The Goldsmiths' Company Assay Office

The Goldsmiths' Company Assay Office in London (also known as Assay Office London or the London Assay Office) is the oldest assay office in the United Kingdom. The company has provided hallmarking services since The Goldsmiths Company was founded in the 14th century. The company received its royal charter in 1327 and ranks fifth in order of precedence of the 12 great livery companies of the City of London.


Hallmarking dates back to the 14th century when Edward I of England passed a law requiring any item made of silver, which was offered for sale to be at least of equal quality as that of the coin of the realm (silver currency). The four wardens of the Goldsmiths’ Company were tasked with visiting workshops in the City of London to assay (test) silver articles. If these articles were found to be below standard they were originally forfeit to the king, but if they passed, each article received the king's mark of authentication which was the mark of a leopard's head. By 1478, there were several hundred workshops and merchants manufacturing silver articles in the City of London. It was not possible for the wardens to visit them all so the merchants were ordered to bring their items to Goldsmiths’ Hall for testing and marking and a permanent assay office was established in the building. This is the origin of the term hallmark – struck with the king's mark at Goldsmiths’ Hall.

In 1544 the Goldsmith's Company adopted the king's mark as their town mark and the mark of the leopard's head is now internationally recognised as the mark of this assay office.

The Leopard's head hallmark over time

Precious metals are rarely used in their pure form, as they are too soft. Gold, silver, platinum and palladium are generally mixed (alloyed) with copper or other metals to create an alloy that is more suitable to the requirements of the jeweller or silversmith. The hallmark indicates the amount of precious metal in the alloy in parts per thousand (the millesimal fineness). In addition to indicating the town where the item was marked, a unique sponsor's or maker's mark identifies the item's origin and a date letter to represent the year of marking.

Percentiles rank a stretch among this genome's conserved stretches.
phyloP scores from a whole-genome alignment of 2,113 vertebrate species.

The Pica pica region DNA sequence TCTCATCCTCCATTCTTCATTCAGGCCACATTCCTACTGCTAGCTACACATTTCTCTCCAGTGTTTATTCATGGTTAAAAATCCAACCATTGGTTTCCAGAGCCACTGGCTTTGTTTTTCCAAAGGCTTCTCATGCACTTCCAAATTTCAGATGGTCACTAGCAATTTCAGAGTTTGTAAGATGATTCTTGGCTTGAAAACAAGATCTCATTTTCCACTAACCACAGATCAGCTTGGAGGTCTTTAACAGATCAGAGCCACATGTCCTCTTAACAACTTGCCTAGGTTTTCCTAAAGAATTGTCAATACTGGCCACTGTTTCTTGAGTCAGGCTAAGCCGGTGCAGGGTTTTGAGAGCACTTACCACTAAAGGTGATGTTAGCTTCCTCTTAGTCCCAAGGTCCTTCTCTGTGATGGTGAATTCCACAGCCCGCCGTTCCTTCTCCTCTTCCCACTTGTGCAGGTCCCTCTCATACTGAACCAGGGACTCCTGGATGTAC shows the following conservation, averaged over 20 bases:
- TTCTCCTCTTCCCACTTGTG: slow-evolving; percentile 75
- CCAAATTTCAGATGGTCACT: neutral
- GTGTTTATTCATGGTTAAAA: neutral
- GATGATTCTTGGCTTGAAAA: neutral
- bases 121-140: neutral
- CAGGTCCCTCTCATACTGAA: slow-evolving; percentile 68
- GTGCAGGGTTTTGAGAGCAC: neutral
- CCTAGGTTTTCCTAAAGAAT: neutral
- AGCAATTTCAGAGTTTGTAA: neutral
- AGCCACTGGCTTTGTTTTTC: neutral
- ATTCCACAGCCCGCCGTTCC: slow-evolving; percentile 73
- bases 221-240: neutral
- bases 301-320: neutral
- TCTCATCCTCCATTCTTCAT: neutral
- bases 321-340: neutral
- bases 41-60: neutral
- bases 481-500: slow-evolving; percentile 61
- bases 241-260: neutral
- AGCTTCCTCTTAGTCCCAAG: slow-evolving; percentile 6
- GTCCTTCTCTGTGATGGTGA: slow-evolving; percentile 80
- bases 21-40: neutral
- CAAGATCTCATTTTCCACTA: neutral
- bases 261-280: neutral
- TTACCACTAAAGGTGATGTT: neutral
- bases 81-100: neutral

Traditional hallmarks


The Goldsmiths’ Company Assay Office is still based at Goldsmiths’ Hall and remains the oldest company in Britain to be continually trading from the same site. However, it also has two satellite offices; at Greville Street in Hatton Garden in the heart of the London jewellery quarter and within a high-security complex at London's Heathrow airport, where it handles parcels imported from foreign manufacturers.

In addition to hallmarking, the office has now expanded its range of services to support the jewellery trade and enforcement authorities. It offers a variety of specialist analytical services including nickel testing, antique silver dating, non-destructive compositional analysis, plating thickness measurement and a melt and assay service for scrap precious metal carried out in their fully independent on-site laboratory.[1] Other services offered are a jewellery valuation service,[2] laser marking,[3] trading standards assistance, high-quality photography and the provision of a comprehensive range of training and educational seminars, lectures and specialist events.

See alsoEdit


  1. ^ "The Goldsmiths' Company - Laboratory". Archived from the original on 10 October 2010.
  2. ^ "The Goldsmiths' Company - Valuation". Archived from the original on 10 October 2010.
  3. ^ "The Goldsmiths' Company - Types of Marks". Archived from the original on 11 October 2010.

External linksEdit

Coordinates: 51°30′57″N 0°05′45″W / 51.5157°N 0.0959°W / 51.5157; -0.0959